I'm guessing that postcard collectors probably wouldn't buy cards that have been cut back, but a wrinkle here and there and even small stains might be ok with them if they like the subject matter enough.  Every once in a great while I will purchase a card from an antique shop and they usually have penciled prices written on them.  When I go to post them I will erase the prices before putting them in the scanner, haha.

I have been gradually putting my postcards into a binder, like those big ones at Staples.  There are postcard storage pages that you can buy online, that hold four cards per page.  (Eight if you put them back to back.)  I kind of like to look at them that way, rather than pulling them out of the box.  Food for thought, though it might be quite an undertaking for you, given the great amount of cards that you acquired.   

By the way, I really dig that pool postcard.  Those two ladies to the left have definite 1965-1966 hairstyles.

That's what I thought about the post cards that have parts of the edges cut off.  Some of the others the condition is more than just a wrinkle, rounded corners, or small stains.  I've seen this before with other collections (comics, cards, books, etc) where condition and keeping them in condition wasn't a consideration.  Others are pristine, ad even have their own plastic covers.

Some weren't used, but quite a few of the ones that had been used no longer have the stamps.  That really sucks, the stamp and postmark are an integral part of the card. 

But most of them are in better shape than that.  Quite a few were mailed to a certain lady in Oakland, so I figure this was her collection.  Some have the penciled prices on them, as if they'd been in an antique store - anywhere from 50c to over $10. 

They came in one shoe box plus loose cards that would probably be another couple of shoe boxes.  When I got them I looked at the loose ones, and put the ones in the shoe box aside for later and didn't get to them.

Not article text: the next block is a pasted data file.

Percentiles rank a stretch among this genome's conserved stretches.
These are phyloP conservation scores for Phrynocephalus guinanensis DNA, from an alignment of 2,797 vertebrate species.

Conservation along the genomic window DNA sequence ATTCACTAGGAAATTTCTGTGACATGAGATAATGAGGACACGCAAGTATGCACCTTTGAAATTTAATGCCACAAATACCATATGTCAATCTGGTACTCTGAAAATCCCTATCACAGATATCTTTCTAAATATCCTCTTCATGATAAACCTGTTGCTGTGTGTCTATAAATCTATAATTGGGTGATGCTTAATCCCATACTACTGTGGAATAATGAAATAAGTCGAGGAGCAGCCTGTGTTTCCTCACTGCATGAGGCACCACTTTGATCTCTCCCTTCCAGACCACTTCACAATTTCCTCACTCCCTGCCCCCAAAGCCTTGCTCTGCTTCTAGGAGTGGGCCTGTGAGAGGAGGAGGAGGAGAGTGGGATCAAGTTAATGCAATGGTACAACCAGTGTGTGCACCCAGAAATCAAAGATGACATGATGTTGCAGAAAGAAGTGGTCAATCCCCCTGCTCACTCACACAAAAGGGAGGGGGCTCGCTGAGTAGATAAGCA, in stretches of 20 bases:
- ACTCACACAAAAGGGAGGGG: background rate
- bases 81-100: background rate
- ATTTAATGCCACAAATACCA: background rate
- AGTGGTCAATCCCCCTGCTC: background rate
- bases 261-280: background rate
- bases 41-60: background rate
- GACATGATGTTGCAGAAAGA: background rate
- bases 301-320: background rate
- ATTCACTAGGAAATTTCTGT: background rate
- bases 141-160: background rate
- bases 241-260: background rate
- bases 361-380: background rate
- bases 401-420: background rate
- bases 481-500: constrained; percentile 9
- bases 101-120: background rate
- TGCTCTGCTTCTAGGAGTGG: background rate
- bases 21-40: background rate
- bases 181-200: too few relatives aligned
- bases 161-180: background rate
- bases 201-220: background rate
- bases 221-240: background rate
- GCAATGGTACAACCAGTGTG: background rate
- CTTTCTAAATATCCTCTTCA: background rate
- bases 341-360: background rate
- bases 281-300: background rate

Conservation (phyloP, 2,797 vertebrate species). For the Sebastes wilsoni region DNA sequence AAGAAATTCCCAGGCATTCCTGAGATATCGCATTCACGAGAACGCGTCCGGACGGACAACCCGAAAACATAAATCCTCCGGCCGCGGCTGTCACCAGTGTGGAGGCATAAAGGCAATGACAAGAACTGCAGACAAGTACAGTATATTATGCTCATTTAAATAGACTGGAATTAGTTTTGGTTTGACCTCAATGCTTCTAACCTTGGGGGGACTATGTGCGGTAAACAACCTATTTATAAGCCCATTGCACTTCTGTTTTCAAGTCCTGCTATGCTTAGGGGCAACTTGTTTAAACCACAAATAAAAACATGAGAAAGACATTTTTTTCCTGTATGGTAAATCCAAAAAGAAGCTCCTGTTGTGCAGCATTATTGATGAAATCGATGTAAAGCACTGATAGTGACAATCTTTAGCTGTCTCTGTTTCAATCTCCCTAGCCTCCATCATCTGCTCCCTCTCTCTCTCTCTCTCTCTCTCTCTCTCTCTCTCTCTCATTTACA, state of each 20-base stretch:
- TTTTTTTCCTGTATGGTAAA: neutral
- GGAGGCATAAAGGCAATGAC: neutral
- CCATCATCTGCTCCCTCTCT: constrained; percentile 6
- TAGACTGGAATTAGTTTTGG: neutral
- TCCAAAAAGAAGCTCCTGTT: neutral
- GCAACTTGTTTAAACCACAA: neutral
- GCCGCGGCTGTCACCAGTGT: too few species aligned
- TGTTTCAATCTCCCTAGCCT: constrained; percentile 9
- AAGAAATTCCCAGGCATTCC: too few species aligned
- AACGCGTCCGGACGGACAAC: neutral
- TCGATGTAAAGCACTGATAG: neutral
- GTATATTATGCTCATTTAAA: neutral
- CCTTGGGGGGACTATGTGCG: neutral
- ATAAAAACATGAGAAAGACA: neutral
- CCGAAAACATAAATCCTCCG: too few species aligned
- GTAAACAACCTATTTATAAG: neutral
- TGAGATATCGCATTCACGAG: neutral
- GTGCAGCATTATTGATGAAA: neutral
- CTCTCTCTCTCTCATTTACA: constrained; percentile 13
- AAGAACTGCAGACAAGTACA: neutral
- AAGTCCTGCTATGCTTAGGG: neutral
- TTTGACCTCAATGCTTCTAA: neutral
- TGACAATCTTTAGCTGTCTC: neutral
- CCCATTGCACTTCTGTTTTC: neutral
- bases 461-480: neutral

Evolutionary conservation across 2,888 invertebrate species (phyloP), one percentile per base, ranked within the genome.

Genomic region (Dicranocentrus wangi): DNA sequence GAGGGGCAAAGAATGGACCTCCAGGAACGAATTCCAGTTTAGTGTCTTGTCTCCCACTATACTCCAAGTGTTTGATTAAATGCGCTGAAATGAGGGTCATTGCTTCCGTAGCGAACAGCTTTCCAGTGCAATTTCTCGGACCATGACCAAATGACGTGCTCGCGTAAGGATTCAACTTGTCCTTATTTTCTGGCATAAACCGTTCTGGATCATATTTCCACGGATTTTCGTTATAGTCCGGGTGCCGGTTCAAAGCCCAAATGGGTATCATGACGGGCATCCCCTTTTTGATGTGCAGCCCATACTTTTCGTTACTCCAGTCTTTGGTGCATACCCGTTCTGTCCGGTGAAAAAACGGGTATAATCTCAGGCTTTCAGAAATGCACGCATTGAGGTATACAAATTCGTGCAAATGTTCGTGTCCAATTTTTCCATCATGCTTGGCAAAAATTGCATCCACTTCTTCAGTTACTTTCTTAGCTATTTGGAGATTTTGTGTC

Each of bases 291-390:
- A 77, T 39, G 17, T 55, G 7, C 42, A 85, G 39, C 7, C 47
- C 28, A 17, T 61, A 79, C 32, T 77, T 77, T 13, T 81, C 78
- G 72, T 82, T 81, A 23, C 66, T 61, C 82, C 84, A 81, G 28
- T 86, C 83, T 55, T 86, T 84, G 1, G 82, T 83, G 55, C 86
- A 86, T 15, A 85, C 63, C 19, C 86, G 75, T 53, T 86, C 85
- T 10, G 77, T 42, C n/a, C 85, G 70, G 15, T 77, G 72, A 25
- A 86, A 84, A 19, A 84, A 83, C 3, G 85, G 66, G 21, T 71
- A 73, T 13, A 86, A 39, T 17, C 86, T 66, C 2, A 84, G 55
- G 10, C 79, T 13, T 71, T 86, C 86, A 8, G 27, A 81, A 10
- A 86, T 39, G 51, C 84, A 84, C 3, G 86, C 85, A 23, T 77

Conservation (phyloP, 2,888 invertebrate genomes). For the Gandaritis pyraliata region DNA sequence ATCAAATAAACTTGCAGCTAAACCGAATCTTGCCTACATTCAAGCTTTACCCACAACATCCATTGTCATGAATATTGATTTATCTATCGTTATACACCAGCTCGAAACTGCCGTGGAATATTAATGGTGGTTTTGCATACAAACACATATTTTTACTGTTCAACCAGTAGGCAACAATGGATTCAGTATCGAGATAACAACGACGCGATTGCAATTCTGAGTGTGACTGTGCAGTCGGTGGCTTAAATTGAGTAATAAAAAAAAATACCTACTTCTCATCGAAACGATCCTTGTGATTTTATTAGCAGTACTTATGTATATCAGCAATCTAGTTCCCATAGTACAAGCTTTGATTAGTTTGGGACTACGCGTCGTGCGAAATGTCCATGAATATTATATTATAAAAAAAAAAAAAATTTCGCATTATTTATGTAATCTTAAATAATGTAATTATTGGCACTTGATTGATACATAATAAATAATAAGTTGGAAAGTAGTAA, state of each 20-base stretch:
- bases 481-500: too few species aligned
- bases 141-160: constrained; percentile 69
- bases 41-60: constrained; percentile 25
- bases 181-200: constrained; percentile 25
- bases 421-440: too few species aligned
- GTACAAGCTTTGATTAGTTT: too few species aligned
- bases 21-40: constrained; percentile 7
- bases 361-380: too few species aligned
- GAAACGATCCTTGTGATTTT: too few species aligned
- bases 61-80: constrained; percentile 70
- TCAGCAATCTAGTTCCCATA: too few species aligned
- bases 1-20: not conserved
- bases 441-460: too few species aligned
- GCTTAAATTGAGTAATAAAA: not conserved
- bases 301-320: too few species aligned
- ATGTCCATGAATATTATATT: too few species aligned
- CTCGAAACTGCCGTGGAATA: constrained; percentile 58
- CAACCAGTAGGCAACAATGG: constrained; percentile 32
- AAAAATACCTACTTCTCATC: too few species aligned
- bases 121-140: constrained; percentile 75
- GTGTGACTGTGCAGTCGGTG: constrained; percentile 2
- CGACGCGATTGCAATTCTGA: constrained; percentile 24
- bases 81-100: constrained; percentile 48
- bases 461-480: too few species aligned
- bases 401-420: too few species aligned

Although I have the ones I received from my grandparents, etc, as a kid, and do buy some as lightweight, inexpensive souvenirs, I'm not really a collector.  I used to collect stamps, and know a lot more about them.  The reason I bought these is because a) they're cool, b) I didn't want them to be thrown out if no one bought them, c) the whole pile was pretty cheap (I don't remember, but it wouldn't have been more than $20-30, and d) I thought there might be some old stamps or cards themselves that had some value. 

There are so many of these to look at that I didn't really pay much attention to the stamps, other than see whether they were attached, and that most were the common 2c or so variety.  Some of the foreign ones still have the foreign stamps, although a lot of those are unused.

One stamp I do recall is the 2c from the 1892 set commemorating the 500 year anniversary of the Columbus expedition.  These were interesting - oversized, each with a different scene

One eerie thing are the European scene from before WWI, knowing most of it was obliterated, o what was in store for the people with happy smiling faces.

Living in Oakland, it's perhaps weighted to Bay Area, California, and West Coast subject matter, but really there seems to be a bit of everything.  I probably should categorize them, then decide which ones to keep. 


PB

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Re: The Postcard Thread
« Reply #682 on: January 13, 2019, 11:12:57 AM »
...  A lot of the vintage restaurant cards that I bid on have never been sent through the mail, though I prefer the ones that have been post-ally used.  I don't like it (and I know you don't either) when people remove stamps from used postcards...

By the way, I really dig that pool postcard.  Those two ladies to the left have definite 1965-1966 hairstyles.

Thanks for dating the postcard for me, I've wondered when the photo was taken and figured the clothes and hairstyles should be a dead giveaway.

Regarding subject matter, how did you come to be interested in vintage restaurants?  Your interest and enthusiasm really comes through in your posts and makes for great reading. 

PB

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Re: The Postcard Thread
« Reply #683 on: January 13, 2019, 11:18:11 AM »
PS, the 1892 Columbus stamp series (ranging from 1c to $5) are considered the first commemorative stamps issued.

This is the 2c stamp in that series from one of the post cards


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Rikki Gins

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Re: The Postcard Thread